The best gay bars in NYC

The best gay bars, dance clubs, and pubs in New York to drink and dance the night away

Photograph: Liz Clayman
Atlas Social Club

Don't let the naysayers fool you: The Internet and Grindr have definitely not caused the death of the New York gay bar. NYC is still home to so many LGBT drinkeries, the options can be staggering—but it's really hard to go wrong. Whether you want to cruise the Hell's Kitchen main drag, drink in the Village's historic watering holes, or hop on the train to check out the scenes in Queens and Brooklyn, you'll find a friendly crowd eager to make new friends—and maybe even an IRL hookup. Many of the best bars also have top-notch DJs, fierce drag-queen performances or fun cabaret shows, which are often free. Just do yourself a favor while you're out there: Keep your phone in your pocket.

LGBT and gay bars in NYC

1

Nowhere

A friendly, spacious bar, Nowhere attracts attitude-free crowds—and the place is filled with everyone from dykes to bears, thanks to a fun lineup of theme nights. The pool table’s also a big draw.

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East Village
2

Cubbyhole

Cubbyhole is one of the Village’s more festive and hetero-friendly gay-and-lesbian bars. Chinese paper lanterns, tissue-paper fish and holiday decorations hang from the ceiling. Barstools are upholstered with glossy vinyl bearing pictures of Bugs Bunny, Daffy Duck and Porky Pig. Eclectic? You bet. Best of all, drafts of Bass, Guinness, Miller Light and Stella are cheap.

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West Village
3

Industry Bar

This sultry, cozy bar—with a small stage, DJ booth, pool table and couches for lounging—is the newest venture from Bob Pontarelli and Stephen Heighton, the men behind Barracuda and Elmo Restaurant.

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Hell's Kitchen
4

Barracuda Lounge

This classic, no-attitude gay lounge in Chelsea has outlasted many others due to its combination of cozy couches, awesome drag shows, cheap drinks and friendly bartenders.

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Chelsea
5

The Eagle

Whatever your kink, this fetish bar will satisfy with its array of beer blasts, foot-worship fêtes and leather soirees, plus simple pool-playing and cruising nights. In summer, it hosts rooftop barbecues.

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Chelsea
6

Flaming Saddles Saloon

City folk can party honky-tonk–style at this country & western gay bar. The 74-seat spot is outfitted to look like a Wild West bordello, complete with red velvet drapes, antler sconces and rococo wallpaper. Throw back a shot and wrangle yourself a mate, or chow down on hearty grub like Texas red chili or Angus beef burgers. Don't miss the entertainment—performances by bartenders dancing in cowboy boots add to the raucous vibe.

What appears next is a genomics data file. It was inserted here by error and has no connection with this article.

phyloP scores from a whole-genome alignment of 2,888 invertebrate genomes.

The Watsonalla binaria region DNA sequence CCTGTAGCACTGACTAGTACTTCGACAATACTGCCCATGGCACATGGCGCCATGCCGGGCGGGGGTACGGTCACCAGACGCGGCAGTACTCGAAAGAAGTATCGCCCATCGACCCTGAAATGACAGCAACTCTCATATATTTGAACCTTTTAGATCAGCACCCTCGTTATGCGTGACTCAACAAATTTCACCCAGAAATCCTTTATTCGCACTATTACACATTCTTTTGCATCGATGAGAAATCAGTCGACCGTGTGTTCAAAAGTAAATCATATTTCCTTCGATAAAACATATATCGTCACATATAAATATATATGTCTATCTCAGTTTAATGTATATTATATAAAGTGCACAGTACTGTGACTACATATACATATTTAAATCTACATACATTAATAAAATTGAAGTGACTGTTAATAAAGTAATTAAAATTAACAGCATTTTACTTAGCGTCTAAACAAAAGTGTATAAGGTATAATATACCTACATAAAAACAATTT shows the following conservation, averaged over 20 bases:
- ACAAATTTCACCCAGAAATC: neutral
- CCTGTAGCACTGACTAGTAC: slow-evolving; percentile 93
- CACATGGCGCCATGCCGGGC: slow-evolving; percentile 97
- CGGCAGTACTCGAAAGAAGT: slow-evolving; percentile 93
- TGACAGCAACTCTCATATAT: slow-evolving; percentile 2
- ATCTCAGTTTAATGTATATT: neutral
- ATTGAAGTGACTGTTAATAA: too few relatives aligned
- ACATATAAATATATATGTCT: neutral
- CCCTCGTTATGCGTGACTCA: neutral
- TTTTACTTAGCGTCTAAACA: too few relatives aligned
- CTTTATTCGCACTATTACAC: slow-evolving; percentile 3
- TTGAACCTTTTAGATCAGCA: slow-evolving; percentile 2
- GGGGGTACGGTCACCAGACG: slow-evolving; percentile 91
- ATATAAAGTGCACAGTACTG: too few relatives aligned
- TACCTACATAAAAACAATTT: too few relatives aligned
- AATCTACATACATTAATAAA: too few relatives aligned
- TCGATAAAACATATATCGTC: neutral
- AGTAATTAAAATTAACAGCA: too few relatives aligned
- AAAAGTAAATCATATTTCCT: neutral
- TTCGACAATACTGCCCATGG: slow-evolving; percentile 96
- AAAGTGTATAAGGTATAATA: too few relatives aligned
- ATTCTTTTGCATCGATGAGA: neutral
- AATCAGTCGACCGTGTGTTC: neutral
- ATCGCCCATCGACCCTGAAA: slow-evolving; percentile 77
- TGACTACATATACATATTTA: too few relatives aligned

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Hell's Kitchen
7

Rockbar

This reincarnated Christopher Street watering hole has a queer rock & roll theme, with frequent special events and a lively local crowd.

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West Village
8

The Stonewall Inn

The birthplace of gay liberation says “yes!” to empowerment and “hell, yes!” to go-go boys. The high-energy dance music draws a mixed, flirty crowd. Drink at one of two bars, or shake your groove thing on the dance floor upstairs. Daytime brings gawking tourists, but the evenings are still for partying. Theme nights include the Latin house party Uncut Wednesdays, but true to the bar’s democratic spirit, everyone is welcome.

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West Village
9

The Cock

A self-described “rock and sleaze fag bar,” the Cock is just the sort of dark, sketchy dive where you can unleash your inner sexy beast. The dearth of uptown attitude (or any apparent concern for cleanliness) pulls artists, musicians, writers, fashionistos, tourists and closeted rebels in stiff polos, all of whom can appreciate a little dirty fun. Homeskool Mondays feature DJ extraordinaire Jon Jon Battles. Weekends get so crowded (midnight to 3am) that there’s often a cover charge. Stuff your pockets before coming here; it’s cash only.

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East Village
10

Ginger’s Bar

Not many lesbian bars are as welcoming to men, gay or straight, as Ginger’s is. Two rooms and a spacious garden accommodate everyone, even decompressing softball teams from nearby Prospect Park. Small tables are a good place to chat and listen to the juke; the back room draws cue-carrying pool sharks, but skill-free shooters are welcome too.

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Park Slope
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Comments

2 comments
mcfutch
mcfutch

How about an update on this outdated post?  Last time I checked, New York City was comprised of FIVE boroughs, but you wouldn't know it based on this Manhattan-centric list,

Nunya B
Nunya B

How lazy was this article's author? They clearly haven't actually been to some of these places in years - Stonewall, for instance, hasn't had "Uncut Wednesdays" since the previous owner was in control of the place over seven years ago.